Erudite extended essay about C.S. Lewis’s classic fantasy series, the meaning of reading in childhood and the author’s internal landscape.
Salon.com co-founder and staff writer Miller first entered Narnia some 40 years ago, when a second-grade teacher handed her a copy of The Lion, the Witch and the Wardrobe. Raised in a large Catholic family in California, she found a new world inside that novel and its six companions; she imagined she must reach Narnia or die trying. Naturally, she outgrew that feeling, but could never erase the powerful impact that Lewis (1898–1963) had on her youthful imagination. Revisiting the books as an adult, she was horrified to discover that the Chronicles of Narnia contained Catholic doctrine disguised as storytelling. Still, she could not let go of her childhood favorite texts without at least trying to move beyond her skepticism about organized religion. Sorting through her conflicted reactions, Miller realized what she disliked about the Chronicles as an adult could not eclipse what she had loved and would always love about the stories. The author’s intellectual and emotional journeys come together nicely here. The chapters on Lewis’s texts will be rough going for those who haven’t read the Narnia books, but Miller’s vivid plot summaries, enhanced by her accomplished literary criticism, could possibly bring every member of her audience into the loop. Her intellectual biography of Lewis, doled out in fragments across the chapters, is less successful. Nonetheless, Miller’s insights about the Oxford don are sometimes stunning. She notes, for example, the temptation to call Lewis misanthropic, but adds, “he liked people well enough—as long as he believed they were a lot like him.” Other authors, Tolkien in particular, receive Miller’s scrutiny as well, but always in relation to Lewis and his imagined world.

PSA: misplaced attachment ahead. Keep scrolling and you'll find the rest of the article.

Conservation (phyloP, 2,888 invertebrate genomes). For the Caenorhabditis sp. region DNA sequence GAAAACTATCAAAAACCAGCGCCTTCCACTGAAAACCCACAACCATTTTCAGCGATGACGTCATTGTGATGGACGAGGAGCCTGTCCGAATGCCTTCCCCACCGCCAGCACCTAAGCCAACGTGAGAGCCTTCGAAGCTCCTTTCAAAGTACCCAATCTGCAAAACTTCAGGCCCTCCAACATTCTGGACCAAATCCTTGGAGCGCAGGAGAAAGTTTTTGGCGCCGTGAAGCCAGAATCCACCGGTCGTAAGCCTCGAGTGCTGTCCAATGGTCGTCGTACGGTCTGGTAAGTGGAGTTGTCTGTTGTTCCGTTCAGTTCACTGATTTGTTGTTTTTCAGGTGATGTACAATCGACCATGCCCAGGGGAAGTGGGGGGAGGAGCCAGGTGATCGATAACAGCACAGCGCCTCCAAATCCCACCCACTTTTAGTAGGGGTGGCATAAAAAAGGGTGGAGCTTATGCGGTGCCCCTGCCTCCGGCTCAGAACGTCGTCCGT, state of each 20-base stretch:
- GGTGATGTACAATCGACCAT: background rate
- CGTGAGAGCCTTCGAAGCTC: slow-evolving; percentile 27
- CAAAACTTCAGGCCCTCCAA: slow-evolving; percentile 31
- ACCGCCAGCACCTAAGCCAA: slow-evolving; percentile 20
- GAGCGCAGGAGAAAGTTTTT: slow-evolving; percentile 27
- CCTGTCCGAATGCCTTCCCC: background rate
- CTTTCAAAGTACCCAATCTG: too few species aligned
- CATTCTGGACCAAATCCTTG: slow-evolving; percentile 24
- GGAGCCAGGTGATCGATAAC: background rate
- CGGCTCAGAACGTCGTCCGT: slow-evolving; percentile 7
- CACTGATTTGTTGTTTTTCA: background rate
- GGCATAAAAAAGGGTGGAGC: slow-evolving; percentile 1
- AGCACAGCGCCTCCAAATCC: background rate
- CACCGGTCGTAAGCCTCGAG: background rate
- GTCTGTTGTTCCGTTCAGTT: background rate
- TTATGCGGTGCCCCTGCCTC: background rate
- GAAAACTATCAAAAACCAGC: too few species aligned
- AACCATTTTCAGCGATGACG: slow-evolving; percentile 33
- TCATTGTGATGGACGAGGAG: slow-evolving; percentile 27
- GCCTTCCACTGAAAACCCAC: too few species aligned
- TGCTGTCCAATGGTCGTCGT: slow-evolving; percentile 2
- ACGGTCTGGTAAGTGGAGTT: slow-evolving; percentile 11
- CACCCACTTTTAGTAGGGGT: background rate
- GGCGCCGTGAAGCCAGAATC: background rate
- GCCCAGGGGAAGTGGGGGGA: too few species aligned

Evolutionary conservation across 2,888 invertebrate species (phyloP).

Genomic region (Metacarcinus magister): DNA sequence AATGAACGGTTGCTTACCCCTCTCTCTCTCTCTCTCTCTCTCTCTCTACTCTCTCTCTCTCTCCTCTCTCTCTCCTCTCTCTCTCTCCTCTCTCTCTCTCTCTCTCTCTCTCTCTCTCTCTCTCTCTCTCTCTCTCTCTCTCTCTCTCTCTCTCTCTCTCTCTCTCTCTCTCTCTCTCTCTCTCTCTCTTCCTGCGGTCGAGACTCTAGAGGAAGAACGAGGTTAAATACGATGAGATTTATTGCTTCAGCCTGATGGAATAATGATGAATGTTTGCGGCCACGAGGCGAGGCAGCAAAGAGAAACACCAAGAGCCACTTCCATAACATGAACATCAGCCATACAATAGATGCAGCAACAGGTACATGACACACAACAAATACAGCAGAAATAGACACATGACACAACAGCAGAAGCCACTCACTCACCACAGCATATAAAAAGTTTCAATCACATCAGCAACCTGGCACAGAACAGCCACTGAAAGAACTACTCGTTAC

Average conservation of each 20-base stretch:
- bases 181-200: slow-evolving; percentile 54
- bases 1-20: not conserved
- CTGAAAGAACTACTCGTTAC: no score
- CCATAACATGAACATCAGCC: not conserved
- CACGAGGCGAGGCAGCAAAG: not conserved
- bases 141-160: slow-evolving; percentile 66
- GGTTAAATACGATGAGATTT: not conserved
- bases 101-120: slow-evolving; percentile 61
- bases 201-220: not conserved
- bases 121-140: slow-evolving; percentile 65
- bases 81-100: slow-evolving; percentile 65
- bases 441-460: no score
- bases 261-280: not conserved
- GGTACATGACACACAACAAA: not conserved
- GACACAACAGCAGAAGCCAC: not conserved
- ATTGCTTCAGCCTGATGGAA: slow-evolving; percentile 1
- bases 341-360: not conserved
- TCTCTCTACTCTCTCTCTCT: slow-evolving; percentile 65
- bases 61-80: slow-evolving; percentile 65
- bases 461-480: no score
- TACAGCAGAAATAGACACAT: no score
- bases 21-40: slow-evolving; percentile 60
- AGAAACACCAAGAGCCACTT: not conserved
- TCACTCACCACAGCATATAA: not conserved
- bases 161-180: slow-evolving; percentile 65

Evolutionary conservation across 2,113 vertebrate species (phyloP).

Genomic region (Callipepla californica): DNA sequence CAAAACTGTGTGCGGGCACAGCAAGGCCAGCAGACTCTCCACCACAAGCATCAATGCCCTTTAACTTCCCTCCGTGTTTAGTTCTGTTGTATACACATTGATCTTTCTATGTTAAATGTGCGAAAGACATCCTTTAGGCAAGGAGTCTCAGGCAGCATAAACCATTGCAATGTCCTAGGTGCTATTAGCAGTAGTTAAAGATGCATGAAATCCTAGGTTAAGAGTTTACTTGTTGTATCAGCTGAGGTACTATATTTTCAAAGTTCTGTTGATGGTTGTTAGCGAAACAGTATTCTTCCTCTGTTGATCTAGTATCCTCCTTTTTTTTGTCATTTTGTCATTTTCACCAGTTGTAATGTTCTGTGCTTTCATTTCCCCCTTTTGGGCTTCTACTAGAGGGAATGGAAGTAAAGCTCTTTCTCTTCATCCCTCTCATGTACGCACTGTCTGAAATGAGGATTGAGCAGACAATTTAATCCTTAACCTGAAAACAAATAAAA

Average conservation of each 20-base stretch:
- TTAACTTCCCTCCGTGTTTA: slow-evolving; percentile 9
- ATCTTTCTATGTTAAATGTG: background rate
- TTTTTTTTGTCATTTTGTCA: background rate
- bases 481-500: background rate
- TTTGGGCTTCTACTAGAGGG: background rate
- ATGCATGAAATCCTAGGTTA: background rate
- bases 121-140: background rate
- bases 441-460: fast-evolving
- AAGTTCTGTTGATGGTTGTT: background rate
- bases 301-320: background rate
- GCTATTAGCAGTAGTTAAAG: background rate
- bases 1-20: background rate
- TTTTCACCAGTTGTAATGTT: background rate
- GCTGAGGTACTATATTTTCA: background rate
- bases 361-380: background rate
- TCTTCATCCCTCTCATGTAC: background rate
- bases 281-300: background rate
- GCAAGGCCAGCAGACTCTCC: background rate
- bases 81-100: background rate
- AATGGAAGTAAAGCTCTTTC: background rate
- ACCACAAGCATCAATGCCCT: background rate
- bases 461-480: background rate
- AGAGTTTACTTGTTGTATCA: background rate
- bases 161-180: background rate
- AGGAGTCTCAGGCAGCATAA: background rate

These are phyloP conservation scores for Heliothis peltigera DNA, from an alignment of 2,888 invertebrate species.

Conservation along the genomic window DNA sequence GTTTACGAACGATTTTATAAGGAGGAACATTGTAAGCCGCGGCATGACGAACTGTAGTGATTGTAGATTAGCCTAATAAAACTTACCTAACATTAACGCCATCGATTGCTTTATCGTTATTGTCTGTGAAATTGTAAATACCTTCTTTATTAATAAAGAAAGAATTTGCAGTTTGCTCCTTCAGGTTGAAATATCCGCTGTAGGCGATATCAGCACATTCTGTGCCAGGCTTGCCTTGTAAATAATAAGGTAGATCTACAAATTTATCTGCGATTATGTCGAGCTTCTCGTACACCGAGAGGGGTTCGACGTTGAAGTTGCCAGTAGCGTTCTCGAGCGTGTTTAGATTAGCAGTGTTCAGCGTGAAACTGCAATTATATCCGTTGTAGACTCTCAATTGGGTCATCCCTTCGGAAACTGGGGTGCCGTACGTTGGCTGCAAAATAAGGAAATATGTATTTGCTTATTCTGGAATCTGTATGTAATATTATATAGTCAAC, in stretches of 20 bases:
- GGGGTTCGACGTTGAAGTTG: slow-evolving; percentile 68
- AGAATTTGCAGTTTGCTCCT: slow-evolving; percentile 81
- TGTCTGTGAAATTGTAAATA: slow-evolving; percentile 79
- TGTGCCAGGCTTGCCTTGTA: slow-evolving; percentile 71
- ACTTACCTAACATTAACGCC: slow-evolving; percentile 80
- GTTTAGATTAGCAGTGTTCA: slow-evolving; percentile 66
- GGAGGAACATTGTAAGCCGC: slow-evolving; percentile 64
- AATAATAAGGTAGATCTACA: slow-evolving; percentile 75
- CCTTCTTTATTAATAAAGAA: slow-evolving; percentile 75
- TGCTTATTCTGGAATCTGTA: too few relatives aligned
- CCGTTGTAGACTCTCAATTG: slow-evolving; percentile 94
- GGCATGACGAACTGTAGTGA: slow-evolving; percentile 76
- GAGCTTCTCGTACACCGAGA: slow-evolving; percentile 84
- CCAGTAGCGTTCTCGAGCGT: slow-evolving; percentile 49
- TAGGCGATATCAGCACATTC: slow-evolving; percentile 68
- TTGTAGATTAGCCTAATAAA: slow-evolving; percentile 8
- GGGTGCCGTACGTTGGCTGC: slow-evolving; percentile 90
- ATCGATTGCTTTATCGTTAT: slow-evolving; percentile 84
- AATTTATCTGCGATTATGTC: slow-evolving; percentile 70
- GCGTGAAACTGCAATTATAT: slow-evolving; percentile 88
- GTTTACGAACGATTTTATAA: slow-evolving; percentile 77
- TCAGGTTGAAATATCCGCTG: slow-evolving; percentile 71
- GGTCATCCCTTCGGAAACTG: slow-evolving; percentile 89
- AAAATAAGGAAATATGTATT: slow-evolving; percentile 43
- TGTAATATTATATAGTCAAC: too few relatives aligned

A rewarding study by a first-rate arts writer.